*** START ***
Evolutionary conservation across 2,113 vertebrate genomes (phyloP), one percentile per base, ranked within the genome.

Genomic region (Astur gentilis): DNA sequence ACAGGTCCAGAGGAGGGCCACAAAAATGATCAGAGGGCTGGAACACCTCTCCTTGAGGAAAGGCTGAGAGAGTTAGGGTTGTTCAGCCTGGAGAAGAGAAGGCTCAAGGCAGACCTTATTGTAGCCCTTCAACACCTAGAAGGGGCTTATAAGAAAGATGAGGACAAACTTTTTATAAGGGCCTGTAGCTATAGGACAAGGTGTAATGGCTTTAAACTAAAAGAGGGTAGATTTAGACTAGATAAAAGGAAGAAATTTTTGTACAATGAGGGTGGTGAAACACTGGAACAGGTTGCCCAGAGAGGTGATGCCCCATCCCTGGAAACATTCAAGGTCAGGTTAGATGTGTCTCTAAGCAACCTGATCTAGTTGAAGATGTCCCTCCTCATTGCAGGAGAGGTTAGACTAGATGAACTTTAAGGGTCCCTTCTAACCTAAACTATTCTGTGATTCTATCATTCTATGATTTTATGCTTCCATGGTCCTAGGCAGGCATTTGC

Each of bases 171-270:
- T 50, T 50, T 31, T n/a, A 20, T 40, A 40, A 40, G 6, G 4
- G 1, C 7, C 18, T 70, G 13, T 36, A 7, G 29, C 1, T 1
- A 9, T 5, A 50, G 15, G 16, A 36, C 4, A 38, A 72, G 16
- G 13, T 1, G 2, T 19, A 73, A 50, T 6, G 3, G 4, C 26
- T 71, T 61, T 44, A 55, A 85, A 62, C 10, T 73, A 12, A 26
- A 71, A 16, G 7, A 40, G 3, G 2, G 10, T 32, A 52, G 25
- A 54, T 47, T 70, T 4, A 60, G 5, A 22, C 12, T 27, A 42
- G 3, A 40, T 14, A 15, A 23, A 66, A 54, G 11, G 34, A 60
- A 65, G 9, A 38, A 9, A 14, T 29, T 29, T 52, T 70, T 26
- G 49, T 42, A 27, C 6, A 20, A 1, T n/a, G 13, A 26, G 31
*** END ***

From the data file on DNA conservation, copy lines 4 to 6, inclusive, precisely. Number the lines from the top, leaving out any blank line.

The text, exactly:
- T 50, T 50, T 31, T n/a, A 20, T 40, A 40, A 40, G 6, G 4
- G 1, C 7, C 18, T 70, G 13, T 36, A 7, G 29, C 1, T 1
- A 9, T 5, A 50, G 15, G 16, A 36, C 4, A 38, A 72, G 16